- Anibal Sanchez is due for a step back after his crazy spike to 10.0 K/9 last season. Mike Minor (pictured) will be more of the same (3.21 ERA, 1.09 WHIP, 8.0 K/9), which is a very good thing. Doug Fister will really enjoy pitching in the National League, where he owns a 2.09 ERA, 1.00 WHIP and 7.6 K/9 in 73.1 innings for his career, per Baseball-Reference.com.
- Matt Kemp at No. 91? Sheesh, that's low for a guy who flirted with a 40-40 season three years ago and was still a borderline top-10 pick this time last year. Or...is it high for a guy who has played just 179 games over the last two seasons and is still dealing with recovery from ankle surgery that could keep him out at the start of 2014, according to Dylan Hernandez of the Los Angeles Times?
If he recovers well from his knee surgery, Manny Machado could take another step in 2014.
NOTES AND ANALYSIS
- For owners who covet power—or just need to take a swing at securing a guy who can hit 30 homers after their first handful of picks—an argument could be made that any of Josh Hamilton, Jayson Werth, Mark Trumbo or Brian McCann could go earlier than this.
- Understandably, Manny Machado (pictured), all of 21 years old, tailed off drastically in the second half of his first full season (.240 BA/.647 OPS in the second half versus a .310/.807 in the first half) prior to his knee injury. Provided his recovery from surgery is going well this spring, though, there's upside that he starts turning some of those 51 doubles into homers, which would mean a jump up from last year's homer total of 14. News that he won't be rushed back onto the field, per Dan Connolly of the Baltimore Sun, might present a the opportunity to steal him late in the draft if other owners are hesitant.
- Not only did Billy Butler have a disappointing season in the power department (15 HR, 82 RBI), but he also lost first-base eligibility, forcing you to use him in your utility spot.
- When it comes to Masahiro Tanaka, you're either an owner who's all in and willing to take him 20 or 30 picks higher than this in order to ensure you get the shiny new toy, or you're an owner who's more than happy to let another owner do just that.
Now locked into the ninth-inning role in St. Louis, Trevor Rosenthal is among the elite fantasy closers.
|77||Jose Bautista||OF||Blue Jays|
NOTES AND ANALYSIS
- Matt Moore, Shelby Miller and Julio Teheran (Nos. 80-78) all inhabit that oh-so-cozy space where youth and potential have already hit production—with more to come in the latter. None should be worse than a fantasy SP4 in 2014, but all could be SP2s by midseason.
- There could be 100 combined home runs this season from Nos. 77, 76 and 75—Jose Bautista, Yoenis Cespedes and Wilin Rosario. The two outfielders, though, need to stay on the field, as Bautista has missed the tail end of the past two seasons and Cespedes has endured numerous nicks and bruises on his way to just 135 and 129 games, respectively, in his first two seasons. Rosario, meanwhile, is the No. 4-overall backstop, but he's 30 spots behind the third catcher (guesses, anyone?).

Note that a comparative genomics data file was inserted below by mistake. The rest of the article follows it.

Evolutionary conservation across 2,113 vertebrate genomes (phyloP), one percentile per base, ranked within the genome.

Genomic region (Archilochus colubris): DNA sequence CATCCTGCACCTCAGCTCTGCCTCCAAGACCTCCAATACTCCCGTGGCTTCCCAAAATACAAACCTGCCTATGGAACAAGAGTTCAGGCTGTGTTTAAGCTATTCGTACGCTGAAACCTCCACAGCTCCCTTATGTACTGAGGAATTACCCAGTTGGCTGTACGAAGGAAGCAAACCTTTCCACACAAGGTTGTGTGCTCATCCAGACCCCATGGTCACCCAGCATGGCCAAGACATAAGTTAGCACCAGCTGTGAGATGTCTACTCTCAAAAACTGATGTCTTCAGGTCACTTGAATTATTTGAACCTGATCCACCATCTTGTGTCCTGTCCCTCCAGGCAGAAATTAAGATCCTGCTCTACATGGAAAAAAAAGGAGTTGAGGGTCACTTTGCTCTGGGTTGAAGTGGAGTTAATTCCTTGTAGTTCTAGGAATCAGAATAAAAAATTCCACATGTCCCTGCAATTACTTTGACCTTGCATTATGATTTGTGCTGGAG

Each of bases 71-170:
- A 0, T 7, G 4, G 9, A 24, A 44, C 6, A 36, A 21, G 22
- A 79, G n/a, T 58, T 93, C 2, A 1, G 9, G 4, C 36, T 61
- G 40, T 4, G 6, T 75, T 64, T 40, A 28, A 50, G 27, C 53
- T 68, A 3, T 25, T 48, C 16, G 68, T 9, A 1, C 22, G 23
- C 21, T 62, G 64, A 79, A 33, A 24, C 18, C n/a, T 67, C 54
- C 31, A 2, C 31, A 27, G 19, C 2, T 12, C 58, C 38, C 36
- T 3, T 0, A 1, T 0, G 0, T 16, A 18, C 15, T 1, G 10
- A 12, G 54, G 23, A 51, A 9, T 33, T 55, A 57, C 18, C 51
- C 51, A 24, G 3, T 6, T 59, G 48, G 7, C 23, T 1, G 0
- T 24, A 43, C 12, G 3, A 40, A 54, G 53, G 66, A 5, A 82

- There aren't many closers who just might strike out 100 hitters in 2014, so if you want one of them, chances are Greg Holland, Trevor Rosenthal (pictured) or Kenley Jansen would represent your last chance to snag one.
- Wil Myers probably needs to be higher on this list. He hit .293 with 13 homers, 53 RBI and 50 runs in 88 games as a 22-year-old rookie.
Hunter Pence is coming off the first 20-20 season of his career.
|67||Jon Lester||SP||Red Sox|
|65||Mike Napoli||1B||Red Sox|
NOTES AND ANALYSIS
- You wanna argue Justin Upton belongs in the top 50? I could squint and see a case for the still-just-26-year-old. Instead, though, I'll point out that he led the majors with 12 homers last April, then hit 15 more across the remaining five months combined. His best category is actually runs, as he's averaged 102 per year since 2011.
- Hunter Pence (pictured), on the other hand, lacks the upside of Upton but might be the better OF2 in fantasy because he's durable (has played at least 154 games in each of his full seasons) and has been a more consistent asset in all five categories.
- James Shields and Jon Lester rack up more strikeouts than Jordan Zimmerman, who is several spots ahead in the rankings. The Nationals righty, though, more than makes up for the difference by being an ERA-WHIP machine (combined 3.12 ERA and 1.13 WHIP over the past three seasons).
- Three straight shortstops come in at Nos. 64-62, and really, this is a choose-your-own-adventure pick, with the end result being a race to 40 or even 50 steals. It is worth noting that you might have expected Jean Segura over Elvis Andrus on the strength of the former's first half in 2013 (.325 BA, 54 R, 11 HR, 36 RBI and 27 SB). However, while Segura posted a .241 batting average with 20 runs, one home run, 13 RBI and 17 steals after the break last season, Andrus recorded a .313 average with 41 runs, four home runs, 36 RBI and 23 steals after hitting just .242 in the first half.
After leading all of baseball in runs scored in 2013, Matt Carpenter will be eligible at both second and third base this season.
|57||David Ortiz||DH||Red Sox|
NOTES AND ANALYSIS
- In terms of adjusted ERA, Matt Cain had his worst season ever (83 ERA+), but his strikeout (7.7 K/9) and walk rates (2.7 BB/9) were both slightly above his career averages. Similarly, after a brutal 4.86 ERA through May, Cole Hamels figured it out by posting a 2.96 mark from there on out. The concern over his shoulder that recently cropped up, though, as reported by Matt Gelb of the Philadelphia Inquirer, needs to be monitored.
- Gerrit Cole: I'm buying in. Are you?